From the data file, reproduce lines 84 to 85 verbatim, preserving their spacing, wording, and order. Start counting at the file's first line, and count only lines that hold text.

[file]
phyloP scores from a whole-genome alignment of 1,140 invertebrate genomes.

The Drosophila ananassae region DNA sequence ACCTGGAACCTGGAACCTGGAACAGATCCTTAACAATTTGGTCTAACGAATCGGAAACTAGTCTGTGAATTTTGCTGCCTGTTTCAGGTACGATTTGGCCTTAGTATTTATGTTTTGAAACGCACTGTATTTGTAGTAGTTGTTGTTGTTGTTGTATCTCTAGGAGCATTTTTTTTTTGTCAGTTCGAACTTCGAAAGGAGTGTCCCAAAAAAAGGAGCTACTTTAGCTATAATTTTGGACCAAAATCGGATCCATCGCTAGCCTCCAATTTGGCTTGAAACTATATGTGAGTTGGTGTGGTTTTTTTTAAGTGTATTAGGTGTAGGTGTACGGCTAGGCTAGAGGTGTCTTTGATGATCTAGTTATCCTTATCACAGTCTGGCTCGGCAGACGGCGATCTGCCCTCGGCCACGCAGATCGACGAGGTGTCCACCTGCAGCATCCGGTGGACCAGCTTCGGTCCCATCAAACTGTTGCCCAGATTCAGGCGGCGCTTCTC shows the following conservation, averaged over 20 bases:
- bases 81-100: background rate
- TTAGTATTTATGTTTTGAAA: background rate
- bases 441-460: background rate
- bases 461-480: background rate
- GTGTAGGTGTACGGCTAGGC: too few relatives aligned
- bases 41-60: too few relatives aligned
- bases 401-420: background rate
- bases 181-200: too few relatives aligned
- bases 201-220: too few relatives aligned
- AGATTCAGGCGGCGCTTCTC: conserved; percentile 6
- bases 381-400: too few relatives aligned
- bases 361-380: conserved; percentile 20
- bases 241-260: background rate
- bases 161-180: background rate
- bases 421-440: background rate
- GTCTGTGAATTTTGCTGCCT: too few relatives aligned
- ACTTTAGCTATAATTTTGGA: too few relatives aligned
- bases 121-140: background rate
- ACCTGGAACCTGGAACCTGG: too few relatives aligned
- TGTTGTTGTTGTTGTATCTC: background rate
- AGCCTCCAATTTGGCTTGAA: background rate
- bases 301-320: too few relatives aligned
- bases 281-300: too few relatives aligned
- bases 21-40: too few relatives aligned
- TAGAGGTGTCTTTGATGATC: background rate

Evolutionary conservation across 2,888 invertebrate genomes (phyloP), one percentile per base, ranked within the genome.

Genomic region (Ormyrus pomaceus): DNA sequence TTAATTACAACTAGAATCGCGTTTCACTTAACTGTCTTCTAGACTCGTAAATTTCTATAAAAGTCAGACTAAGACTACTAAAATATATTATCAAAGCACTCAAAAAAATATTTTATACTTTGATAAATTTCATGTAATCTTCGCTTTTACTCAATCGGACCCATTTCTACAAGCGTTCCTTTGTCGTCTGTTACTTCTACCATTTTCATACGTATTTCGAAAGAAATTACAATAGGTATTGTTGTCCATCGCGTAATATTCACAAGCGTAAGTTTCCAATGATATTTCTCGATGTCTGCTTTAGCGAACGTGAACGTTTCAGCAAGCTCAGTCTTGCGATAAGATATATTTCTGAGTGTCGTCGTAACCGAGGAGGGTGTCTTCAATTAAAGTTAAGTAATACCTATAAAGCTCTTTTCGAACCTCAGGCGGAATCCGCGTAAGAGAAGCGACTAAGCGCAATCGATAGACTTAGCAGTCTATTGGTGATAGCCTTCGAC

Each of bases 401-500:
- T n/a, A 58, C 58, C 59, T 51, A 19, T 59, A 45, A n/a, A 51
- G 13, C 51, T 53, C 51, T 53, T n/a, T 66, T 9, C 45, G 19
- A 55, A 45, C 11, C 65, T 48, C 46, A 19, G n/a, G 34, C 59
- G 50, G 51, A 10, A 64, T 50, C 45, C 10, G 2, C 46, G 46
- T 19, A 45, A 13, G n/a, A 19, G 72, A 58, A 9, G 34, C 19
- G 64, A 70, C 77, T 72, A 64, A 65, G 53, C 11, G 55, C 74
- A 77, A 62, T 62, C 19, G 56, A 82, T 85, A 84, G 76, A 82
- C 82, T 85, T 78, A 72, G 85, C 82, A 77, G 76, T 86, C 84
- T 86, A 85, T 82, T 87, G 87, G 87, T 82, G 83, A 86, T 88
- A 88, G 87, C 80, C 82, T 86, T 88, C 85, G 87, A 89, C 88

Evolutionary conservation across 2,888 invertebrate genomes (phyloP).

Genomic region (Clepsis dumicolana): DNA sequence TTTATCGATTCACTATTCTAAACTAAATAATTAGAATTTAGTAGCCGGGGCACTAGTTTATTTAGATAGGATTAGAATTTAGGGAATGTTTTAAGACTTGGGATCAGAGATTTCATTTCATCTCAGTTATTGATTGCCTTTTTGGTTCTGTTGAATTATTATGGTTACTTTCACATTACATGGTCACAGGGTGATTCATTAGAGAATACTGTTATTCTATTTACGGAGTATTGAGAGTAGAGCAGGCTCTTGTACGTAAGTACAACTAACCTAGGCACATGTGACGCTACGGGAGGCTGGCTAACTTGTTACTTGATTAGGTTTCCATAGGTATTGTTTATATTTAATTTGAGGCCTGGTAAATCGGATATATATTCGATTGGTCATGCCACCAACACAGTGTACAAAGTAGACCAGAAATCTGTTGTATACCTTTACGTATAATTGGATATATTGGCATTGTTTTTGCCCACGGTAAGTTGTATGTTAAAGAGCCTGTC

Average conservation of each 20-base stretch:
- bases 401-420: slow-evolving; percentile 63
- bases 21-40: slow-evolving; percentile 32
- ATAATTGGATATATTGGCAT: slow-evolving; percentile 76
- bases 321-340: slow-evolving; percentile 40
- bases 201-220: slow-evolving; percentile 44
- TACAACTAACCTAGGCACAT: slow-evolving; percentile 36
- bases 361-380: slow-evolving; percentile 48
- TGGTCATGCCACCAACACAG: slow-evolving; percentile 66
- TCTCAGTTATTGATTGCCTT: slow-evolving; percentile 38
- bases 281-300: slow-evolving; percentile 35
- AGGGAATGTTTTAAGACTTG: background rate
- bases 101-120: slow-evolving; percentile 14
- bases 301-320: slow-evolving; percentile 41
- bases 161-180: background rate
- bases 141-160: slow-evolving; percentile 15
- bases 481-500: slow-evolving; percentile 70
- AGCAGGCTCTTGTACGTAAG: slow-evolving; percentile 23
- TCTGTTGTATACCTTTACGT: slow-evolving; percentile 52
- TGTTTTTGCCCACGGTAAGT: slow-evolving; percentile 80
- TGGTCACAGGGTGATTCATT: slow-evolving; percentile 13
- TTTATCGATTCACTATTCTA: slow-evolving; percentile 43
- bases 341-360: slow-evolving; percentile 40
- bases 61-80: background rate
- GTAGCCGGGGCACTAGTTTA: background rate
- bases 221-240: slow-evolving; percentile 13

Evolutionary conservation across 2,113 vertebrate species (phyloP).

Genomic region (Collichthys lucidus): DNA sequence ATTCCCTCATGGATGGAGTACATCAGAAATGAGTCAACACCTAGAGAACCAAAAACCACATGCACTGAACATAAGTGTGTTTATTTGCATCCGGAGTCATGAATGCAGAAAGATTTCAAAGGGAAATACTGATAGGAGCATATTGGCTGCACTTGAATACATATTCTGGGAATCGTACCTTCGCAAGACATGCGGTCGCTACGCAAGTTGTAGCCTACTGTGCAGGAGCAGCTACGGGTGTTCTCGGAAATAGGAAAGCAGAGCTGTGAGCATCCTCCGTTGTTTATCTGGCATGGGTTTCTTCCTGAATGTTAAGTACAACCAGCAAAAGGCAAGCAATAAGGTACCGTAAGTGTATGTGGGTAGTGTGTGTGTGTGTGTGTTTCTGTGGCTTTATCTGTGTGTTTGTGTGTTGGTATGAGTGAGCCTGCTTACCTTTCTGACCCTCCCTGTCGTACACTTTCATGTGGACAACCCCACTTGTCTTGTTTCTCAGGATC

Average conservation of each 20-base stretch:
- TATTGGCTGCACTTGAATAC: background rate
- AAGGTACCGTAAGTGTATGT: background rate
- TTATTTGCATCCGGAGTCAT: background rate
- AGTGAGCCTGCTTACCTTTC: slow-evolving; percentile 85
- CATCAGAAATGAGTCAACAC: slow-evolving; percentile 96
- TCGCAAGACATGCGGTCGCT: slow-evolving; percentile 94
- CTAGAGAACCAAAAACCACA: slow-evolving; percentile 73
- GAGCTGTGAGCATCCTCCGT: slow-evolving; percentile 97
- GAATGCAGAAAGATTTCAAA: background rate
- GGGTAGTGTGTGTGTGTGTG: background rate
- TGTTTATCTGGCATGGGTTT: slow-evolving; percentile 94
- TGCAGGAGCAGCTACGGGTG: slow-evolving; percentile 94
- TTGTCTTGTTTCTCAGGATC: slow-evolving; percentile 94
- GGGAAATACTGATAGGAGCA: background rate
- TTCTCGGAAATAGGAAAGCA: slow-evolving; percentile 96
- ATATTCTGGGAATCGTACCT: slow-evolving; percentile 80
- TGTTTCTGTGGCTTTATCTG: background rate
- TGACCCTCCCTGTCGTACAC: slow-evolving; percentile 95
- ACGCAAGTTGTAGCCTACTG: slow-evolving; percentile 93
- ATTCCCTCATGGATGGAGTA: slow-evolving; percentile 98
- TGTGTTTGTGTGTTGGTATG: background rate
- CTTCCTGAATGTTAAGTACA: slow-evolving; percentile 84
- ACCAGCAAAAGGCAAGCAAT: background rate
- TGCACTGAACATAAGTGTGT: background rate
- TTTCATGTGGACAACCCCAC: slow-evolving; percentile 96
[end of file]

- TTGTCTTGTTTCTCAGGATC: slow-evolving; percentile 94
- GGGAAATACTGATAGGAGCA: background rate